Its 3.5% – Plus 0.5% Super! – Plan for it by 30 June!

Its 3.5% – Plus 0.5% Super! – Plan for it by 30 June!

The time-employed workers love and employers dread.

It’s when the Fair Work Commission’s Minimum Wage Panel (FWC) get its big boys together over a coffee (or maybe even a fine meal and some good whisky) and decides what the increase in the minimum wage will be.

They will tell you they have listened to workers and listened to employers, but in the 16 years I have been in this country, I have never met anyone or any group that has been spoken to by the FWC. Maybe they do it by stealth. Or maybe they have telepathic powers. Maybe they use the Force. Or maybe they had so much whiskey they forgot they had to speak to some people.

Anyway, there is a problem.

That’s because we have a cost-of-living issue. This means workers want big pay rises, so lifestyle will be the same as last year. Businesses, on the other hand, will tell you their costs have skyrocketed, too. And I can firmly say that for most of my clients, that is true.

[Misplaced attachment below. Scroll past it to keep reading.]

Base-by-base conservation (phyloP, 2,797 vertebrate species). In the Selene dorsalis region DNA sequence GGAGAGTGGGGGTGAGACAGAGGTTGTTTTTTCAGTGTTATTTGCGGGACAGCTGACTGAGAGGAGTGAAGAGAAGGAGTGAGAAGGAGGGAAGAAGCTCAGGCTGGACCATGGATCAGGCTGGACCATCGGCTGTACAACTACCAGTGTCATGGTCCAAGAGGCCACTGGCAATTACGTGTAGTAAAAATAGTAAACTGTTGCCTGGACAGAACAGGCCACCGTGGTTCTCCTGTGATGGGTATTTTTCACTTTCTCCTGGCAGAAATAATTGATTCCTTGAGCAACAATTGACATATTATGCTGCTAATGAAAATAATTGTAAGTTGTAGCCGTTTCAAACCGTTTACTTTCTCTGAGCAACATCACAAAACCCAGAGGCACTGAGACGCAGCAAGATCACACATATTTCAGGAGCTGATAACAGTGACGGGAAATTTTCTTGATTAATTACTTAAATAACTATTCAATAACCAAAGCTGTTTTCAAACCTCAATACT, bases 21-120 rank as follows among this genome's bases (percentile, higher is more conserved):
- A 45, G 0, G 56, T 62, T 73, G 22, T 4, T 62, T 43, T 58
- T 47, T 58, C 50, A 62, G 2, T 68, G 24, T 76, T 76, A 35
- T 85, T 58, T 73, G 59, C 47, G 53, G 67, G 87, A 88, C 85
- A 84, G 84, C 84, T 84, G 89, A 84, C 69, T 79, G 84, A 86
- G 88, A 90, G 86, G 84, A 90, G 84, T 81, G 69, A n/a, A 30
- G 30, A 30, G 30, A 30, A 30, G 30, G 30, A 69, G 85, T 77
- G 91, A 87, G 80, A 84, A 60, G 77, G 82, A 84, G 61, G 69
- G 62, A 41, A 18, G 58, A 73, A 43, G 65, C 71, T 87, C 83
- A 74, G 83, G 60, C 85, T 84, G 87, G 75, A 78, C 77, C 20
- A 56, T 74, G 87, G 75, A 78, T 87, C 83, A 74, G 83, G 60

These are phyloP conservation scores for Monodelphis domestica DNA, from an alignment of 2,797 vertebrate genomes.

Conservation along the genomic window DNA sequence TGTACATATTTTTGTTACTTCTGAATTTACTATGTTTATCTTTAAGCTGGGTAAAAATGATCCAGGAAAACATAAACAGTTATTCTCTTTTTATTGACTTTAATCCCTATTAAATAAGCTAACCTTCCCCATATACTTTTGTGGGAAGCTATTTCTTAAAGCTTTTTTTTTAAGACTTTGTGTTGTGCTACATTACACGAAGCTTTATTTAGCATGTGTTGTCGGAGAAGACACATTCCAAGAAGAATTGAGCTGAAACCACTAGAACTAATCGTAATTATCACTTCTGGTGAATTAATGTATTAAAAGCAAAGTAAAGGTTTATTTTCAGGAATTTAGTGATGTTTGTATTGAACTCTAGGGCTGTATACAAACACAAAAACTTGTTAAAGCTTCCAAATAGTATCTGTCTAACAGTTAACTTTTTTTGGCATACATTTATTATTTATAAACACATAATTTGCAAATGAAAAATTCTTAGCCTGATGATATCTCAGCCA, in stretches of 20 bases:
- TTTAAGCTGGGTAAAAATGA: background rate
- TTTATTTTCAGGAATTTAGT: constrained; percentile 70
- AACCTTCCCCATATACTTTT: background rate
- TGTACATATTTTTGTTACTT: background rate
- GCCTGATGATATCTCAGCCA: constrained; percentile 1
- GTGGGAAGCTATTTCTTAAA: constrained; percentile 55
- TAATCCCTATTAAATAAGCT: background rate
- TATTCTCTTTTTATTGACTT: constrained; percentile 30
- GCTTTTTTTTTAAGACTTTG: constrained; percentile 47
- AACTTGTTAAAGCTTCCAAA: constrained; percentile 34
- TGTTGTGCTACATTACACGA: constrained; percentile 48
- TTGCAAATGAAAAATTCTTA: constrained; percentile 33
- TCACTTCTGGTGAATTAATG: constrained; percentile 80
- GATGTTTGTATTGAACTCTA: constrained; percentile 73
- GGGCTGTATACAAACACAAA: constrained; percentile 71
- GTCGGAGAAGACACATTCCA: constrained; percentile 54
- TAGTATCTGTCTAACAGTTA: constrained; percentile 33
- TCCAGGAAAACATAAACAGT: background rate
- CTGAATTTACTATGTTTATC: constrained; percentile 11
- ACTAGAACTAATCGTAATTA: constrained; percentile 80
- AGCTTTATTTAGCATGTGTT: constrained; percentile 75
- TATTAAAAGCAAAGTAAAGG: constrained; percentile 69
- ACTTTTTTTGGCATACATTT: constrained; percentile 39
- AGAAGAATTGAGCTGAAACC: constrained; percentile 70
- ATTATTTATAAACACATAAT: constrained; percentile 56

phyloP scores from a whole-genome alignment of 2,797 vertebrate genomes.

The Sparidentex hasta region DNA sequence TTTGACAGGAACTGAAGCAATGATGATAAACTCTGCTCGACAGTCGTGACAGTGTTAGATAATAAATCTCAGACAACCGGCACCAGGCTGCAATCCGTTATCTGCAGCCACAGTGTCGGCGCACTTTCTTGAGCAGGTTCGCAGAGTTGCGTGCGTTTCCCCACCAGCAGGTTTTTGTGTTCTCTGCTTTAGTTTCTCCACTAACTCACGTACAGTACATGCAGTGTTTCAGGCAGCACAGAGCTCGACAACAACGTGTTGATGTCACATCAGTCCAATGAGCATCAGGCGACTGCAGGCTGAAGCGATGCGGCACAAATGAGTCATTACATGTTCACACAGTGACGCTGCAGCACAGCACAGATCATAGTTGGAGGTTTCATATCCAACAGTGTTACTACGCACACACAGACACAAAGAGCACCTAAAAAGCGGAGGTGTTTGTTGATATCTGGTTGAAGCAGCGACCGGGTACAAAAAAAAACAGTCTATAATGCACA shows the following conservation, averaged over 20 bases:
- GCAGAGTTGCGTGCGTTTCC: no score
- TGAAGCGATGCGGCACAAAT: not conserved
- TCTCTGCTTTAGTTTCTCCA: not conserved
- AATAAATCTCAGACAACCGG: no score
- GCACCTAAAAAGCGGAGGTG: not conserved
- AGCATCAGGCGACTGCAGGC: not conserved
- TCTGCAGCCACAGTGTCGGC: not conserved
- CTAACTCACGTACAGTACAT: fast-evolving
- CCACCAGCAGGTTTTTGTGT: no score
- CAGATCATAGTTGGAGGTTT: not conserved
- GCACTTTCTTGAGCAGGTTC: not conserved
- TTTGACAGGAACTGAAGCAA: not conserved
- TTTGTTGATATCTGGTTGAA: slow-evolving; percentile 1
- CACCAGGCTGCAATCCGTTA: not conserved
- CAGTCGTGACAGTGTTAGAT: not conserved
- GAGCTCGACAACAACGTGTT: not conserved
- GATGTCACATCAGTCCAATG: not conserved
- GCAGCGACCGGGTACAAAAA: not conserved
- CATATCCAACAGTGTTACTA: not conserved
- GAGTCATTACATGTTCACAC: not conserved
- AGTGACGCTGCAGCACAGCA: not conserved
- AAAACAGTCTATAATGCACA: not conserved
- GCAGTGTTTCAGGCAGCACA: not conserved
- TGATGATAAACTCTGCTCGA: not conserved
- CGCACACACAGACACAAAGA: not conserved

Our own costs are up 7%, but for some sectors, the rises are even more. Many businesses find it hard to maintain their costs and keep customer prices low.

The FWC also said they considered

• cost of living (obviously);
• the strong labour market;
• inflation and real wage growth;
• changes to Superannuation;
• upcoming Stage 3 tax cuts; and
• the economic conditions, both currently and those projected for the 2024/25 financial year.

In other words, they are telling us they have been very busy. So busy that maybe they did not have time for the fine meal and whisky.

And so, the FWC has tried to keep both sides happy but in doing so made both sides angry.

Workers will complain it is not enough. Struggling businesses will say it is too much.

But no matter how little or how much whiskey was drunk, the FWC was never going to get it right this year.